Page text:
U.S. Attorney General Eric Holder and the Obama Administration have been spying on the Associated Press without their knowledge.
The establishment news service is typically viewed as a repeater of officialdom, so it came as a bit of a shock to the organization who called it a “massive and unprecedented intrusion.”
The Justice Department secretly obtained two months of telephone records of reporters and editors for The Associated Press in what the news cooperative’s top executive called a “massive and unprecedented intrusion” into how news organizations gather the news.
The records obtained by the Justice Department listed incoming and outgoing calls, and the duration of each call, for the work and personal phone numbers of individual reporters, general AP office numbers in New York, Washington and Hartford, Conn., and the main number for AP reporters in the House of Representatives press gallery, according to attorneys for the AP.
In all, the government seized those records for more than 20 separate telephone lines assigned to AP and its journalists in April and May of 2012. The exact number of journalists who used the phone lines during that period is unknown but more than 100 journalists work in the offices whose phone records were targeted on a wide array of stories about government and other matters.
The Associated Press recently received a letter from the Department of Justice informing them of the 2012 seizure of phone records. The AP points out that they’re not sure if the phones were illegally wiretapped or if the phone companies turned over the records at the government’s request.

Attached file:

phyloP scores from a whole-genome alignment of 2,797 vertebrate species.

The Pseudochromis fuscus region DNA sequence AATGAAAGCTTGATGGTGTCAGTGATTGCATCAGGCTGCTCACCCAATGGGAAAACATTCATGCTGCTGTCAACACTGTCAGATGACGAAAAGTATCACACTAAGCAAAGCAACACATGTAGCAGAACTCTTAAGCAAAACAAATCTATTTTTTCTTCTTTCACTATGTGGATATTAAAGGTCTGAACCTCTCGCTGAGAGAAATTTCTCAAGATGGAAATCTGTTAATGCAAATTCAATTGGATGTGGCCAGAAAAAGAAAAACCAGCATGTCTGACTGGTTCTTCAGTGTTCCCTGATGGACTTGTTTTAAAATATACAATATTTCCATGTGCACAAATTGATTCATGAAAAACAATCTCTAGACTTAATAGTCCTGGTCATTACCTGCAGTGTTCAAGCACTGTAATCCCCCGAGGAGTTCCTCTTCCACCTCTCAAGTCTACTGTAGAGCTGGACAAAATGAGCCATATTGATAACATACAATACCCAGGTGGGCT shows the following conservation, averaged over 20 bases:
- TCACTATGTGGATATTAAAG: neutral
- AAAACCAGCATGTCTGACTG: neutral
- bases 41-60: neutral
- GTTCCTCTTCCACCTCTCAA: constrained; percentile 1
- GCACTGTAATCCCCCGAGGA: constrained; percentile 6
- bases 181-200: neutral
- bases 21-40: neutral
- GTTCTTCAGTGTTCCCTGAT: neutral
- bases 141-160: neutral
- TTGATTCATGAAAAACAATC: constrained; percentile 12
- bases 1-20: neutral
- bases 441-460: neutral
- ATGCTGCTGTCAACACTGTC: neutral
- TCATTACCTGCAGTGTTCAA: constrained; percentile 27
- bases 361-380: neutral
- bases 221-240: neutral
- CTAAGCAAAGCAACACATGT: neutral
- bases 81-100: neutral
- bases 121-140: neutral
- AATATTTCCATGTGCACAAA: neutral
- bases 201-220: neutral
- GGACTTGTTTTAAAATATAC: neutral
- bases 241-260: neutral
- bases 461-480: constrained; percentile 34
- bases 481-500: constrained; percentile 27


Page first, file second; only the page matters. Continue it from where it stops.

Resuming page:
The records were presumably obtained from phone companies earlier this year although the government letter did not explain that. None of the information provided by the government to the AP suggested the actual phone conversations were monitored.
Still the CEO, Gary Pruitt, feels his organization was violated.
“There can be no possible justification for such an overbroad collection of the telephone communications of The Associated Press and its reporters. These records potentially reveal communications with confidential sources across all of the newsgathering activities undertaken by the AP during a two-month period, provide a road map to AP’s newsgathering operations, and disclose information about AP’s activities and operations that the government has no conceivable right to know,” Pruitt wrote in a response to Holder.
The AP writes that media companies are normally notified when the government wants phone records, and they usually comply. But in this case the government waived the prior notification with cryptic reasoning that it may have “posed a substantial threat to the integrity of the investigation”:
News organizations normally are notified in advance that the government wants phone records and enter into negotiations over the desired information. In this case, however, the government, in its letter to the AP, cited an exemption to those rules that holds that prior notification can be waived if such notice, in the exemption’s wording, might “pose a substantial threat to the integrity of the investigation.”
In other words, it seems like the AP is saying “you could have just asked and we probably would have given you what you needed.” Yet, the government is just saying “we’ll do what we want, thanks.”
Regardless, the AP has not seen a signed warrant or subpoena from the government, indicating that the DOJ was illegally spying on a major news organization. It appears no one is exempt from Big Brother’s overreaches.
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